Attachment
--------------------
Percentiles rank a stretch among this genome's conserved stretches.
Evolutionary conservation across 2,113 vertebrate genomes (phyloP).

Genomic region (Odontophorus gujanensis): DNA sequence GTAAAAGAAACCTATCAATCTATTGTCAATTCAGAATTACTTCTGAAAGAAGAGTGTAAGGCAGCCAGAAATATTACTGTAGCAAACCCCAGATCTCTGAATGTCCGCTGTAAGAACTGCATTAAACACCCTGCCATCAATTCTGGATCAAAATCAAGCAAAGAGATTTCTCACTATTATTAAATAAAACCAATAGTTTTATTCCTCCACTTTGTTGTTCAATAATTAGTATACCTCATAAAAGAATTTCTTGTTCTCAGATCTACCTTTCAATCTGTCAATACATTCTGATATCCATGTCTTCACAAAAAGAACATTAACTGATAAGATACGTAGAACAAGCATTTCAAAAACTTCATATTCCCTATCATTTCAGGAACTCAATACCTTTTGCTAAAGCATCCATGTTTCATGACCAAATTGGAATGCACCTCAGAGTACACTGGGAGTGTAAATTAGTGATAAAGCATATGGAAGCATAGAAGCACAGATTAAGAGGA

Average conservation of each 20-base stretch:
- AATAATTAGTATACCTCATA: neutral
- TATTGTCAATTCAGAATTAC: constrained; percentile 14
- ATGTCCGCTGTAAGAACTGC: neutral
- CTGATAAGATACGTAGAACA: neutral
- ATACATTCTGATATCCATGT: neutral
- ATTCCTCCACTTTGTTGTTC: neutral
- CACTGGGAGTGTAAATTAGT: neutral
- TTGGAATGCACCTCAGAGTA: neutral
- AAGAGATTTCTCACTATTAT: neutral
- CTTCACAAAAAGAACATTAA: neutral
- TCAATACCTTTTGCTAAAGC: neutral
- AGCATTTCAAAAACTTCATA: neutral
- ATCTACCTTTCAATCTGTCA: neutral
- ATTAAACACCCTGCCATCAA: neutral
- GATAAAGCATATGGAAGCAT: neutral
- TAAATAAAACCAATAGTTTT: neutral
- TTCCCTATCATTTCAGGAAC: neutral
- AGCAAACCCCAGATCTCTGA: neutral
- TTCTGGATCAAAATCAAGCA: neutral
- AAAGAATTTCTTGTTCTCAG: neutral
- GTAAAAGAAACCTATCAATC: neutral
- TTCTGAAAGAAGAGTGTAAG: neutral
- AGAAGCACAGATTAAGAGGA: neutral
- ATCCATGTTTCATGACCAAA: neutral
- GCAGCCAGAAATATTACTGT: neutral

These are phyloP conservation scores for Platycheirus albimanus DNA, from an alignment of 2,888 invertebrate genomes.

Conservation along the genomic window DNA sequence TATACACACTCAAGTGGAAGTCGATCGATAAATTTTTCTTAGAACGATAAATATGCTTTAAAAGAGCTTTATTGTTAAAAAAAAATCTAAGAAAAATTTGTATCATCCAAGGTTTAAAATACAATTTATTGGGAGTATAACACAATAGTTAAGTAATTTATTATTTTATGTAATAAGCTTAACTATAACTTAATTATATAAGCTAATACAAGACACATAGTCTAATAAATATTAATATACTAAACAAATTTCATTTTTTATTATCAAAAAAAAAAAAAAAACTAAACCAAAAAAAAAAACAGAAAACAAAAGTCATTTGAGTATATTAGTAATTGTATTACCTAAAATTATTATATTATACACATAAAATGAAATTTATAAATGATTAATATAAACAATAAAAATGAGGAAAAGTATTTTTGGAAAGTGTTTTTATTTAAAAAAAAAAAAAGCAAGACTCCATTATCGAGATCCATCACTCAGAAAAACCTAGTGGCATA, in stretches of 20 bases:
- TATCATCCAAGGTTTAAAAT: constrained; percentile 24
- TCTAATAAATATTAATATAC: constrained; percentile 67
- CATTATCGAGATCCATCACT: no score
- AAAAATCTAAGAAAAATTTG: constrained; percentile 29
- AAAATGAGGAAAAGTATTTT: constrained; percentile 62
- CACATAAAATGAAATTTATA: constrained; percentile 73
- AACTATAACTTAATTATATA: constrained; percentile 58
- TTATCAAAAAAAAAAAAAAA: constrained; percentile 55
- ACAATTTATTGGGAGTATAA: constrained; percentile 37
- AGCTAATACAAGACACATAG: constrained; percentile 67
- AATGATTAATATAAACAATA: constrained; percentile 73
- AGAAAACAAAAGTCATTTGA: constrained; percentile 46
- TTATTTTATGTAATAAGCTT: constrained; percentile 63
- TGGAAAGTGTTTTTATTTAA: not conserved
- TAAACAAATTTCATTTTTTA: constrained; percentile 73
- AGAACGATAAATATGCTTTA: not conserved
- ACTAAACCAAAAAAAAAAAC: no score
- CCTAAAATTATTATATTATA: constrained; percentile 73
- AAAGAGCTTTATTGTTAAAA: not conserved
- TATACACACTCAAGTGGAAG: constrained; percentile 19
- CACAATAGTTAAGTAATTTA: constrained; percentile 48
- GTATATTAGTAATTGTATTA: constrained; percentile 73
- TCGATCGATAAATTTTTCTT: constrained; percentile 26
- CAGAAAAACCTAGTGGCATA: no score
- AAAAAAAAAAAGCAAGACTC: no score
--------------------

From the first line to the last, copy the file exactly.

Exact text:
Percentiles rank a stretch among this genome's conserved stretches.
Evolutionary conservation across 2,113 vertebrate genomes (phyloP).

Genomic region (Odontophorus gujanensis): DNA sequence GTAAAAGAAACCTATCAATCTATTGTCAATTCAGAATTACTTCTGAAAGAAGAGTGTAAGGCAGCCAGAAATATTACTGTAGCAAACCCCAGATCTCTGAATGTCCGCTGTAAGAACTGCATTAAACACCCTGCCATCAATTCTGGATCAAAATCAAGCAAAGAGATTTCTCACTATTATTAAATAAAACCAATAGTTTTATTCCTCCACTTTGTTGTTCAATAATTAGTATACCTCATAAAAGAATTTCTTGTTCTCAGATCTACCTTTCAATCTGTCAATACATTCTGATATCCATGTCTTCACAAAAAGAACATTAACTGATAAGATACGTAGAACAAGCATTTCAAAAACTTCATATTCCCTATCATTTCAGGAACTCAATACCTTTTGCTAAAGCATCCATGTTTCATGACCAAATTGGAATGCACCTCAGAGTACACTGGGAGTGTAAATTAGTGATAAAGCATATGGAAGCATAGAAGCACAGATTAAGAGGA

Average conservation of each 20-base stretch:
- AATAATTAGTATACCTCATA: neutral
- TATTGTCAATTCAGAATTAC: constrained; percentile 14
- ATGTCCGCTGTAAGAACTGC: neutral
- CTGATAAGATACGTAGAACA: neutral
- ATACATTCTGATATCCATGT: neutral
- ATTCCTCCACTTTGTTGTTC: neutral
- CACTGGGAGTGTAAATTAGT: neutral
- TTGGAATGCACCTCAGAGTA: neutral
- AAGAGATTTCTCACTATTAT: neutral
- CTTCACAAAAAGAACATTAA: neutral
- TCAATACCTTTTGCTAAAGC: neutral
- AGCATTTCAAAAACTTCATA: neutral
- ATCTACCTTTCAATCTGTCA: neutral
- ATTAAACACCCTGCCATCAA: neutral
- GATAAAGCATATGGAAGCAT: neutral
- TAAATAAAACCAATAGTTTT: neutral
- TTCCCTATCATTTCAGGAAC: neutral
- AGCAAACCCCAGATCTCTGA: neutral
- TTCTGGATCAAAATCAAGCA: neutral
- AAAGAATTTCTTGTTCTCAG: neutral
- GTAAAAGAAACCTATCAATC: neutral
- TTCTGAAAGAAGAGTGTAAG: neutral
- AGAAGCACAGATTAAGAGGA: neutral
- ATCCATGTTTCATGACCAAA: neutral
- GCAGCCAGAAATATTACTGT: neutral

These are phyloP conservation scores for Platycheirus albimanus DNA, from an alignment of 2,888 invertebrate genomes.

Conservation along the genomic window DNA sequence TATACACACTCAAGTGGAAGTCGATCGATAAATTTTTCTTAGAACGATAAATATGCTTTAAAAGAGCTTTATTGTTAAAAAAAAATCTAAGAAAAATTTGTATCATCCAAGGTTTAAAATACAATTTATTGGGAGTATAACACAATAGTTAAGTAATTTATTATTTTATGTAATAAGCTTAACTATAACTTAATTATATAAGCTAATACAAGACACATAGTCTAATAAATATTAATATACTAAACAAATTTCATTTTTTATTATCAAAAAAAAAAAAAAAACTAAACCAAAAAAAAAAACAGAAAACAAAAGTCATTTGAGTATATTAGTAATTGTATTACCTAAAATTATTATATTATACACATAAAATGAAATTTATAAATGATTAATATAAACAATAAAAATGAGGAAAAGTATTTTTGGAAAGTGTTTTTATTTAAAAAAAAAAAAAGCAAGACTCCATTATCGAGATCCATCACTCAGAAAAACCTAGTGGCATA, in stretches of 20 bases:
- TATCATCCAAGGTTTAAAAT: constrained; percentile 24
- TCTAATAAATATTAATATAC: constrained; percentile 67
- CATTATCGAGATCCATCACT: no score
- AAAAATCTAAGAAAAATTTG: constrained; percentile 29
- AAAATGAGGAAAAGTATTTT: constrained; percentile 62
- CACATAAAATGAAATTTATA: constrained; percentile 73
- AACTATAACTTAATTATATA: constrained; percentile 58
- TTATCAAAAAAAAAAAAAAA: constrained; percentile 55
- ACAATTTATTGGGAGTATAA: constrained; percentile 37
- AGCTAATACAAGACACATAG: constrained; percentile 67
- AATGATTAATATAAACAATA: constrained; percentile 73
- AGAAAACAAAAGTCATTTGA: constrained; percentile 46
- TTATTTTATGTAATAAGCTT: constrained; percentile 63
- TGGAAAGTGTTTTTATTTAA: not conserved
- TAAACAAATTTCATTTTTTA: constrained; percentile 73
- AGAACGATAAATATGCTTTA: not conserved
- ACTAAACCAAAAAAAAAAAC: no score
- CCTAAAATTATTATATTATA: constrained; percentile 73
- AAAGAGCTTTATTGTTAAAA: not conserved
- TATACACACTCAAGTGGAAG: constrained; percentile 19
- CACAATAGTTAAGTAATTTA: constrained; percentile 48
- GTATATTAGTAATTGTATTA: constrained; percentile 73
- TCGATCGATAAATTTTTCTT: constrained; percentile 26
- CAGAAAAACCTAGTGGCATA: no score
- AAAAAAAAAAAGCAAGACTC: no score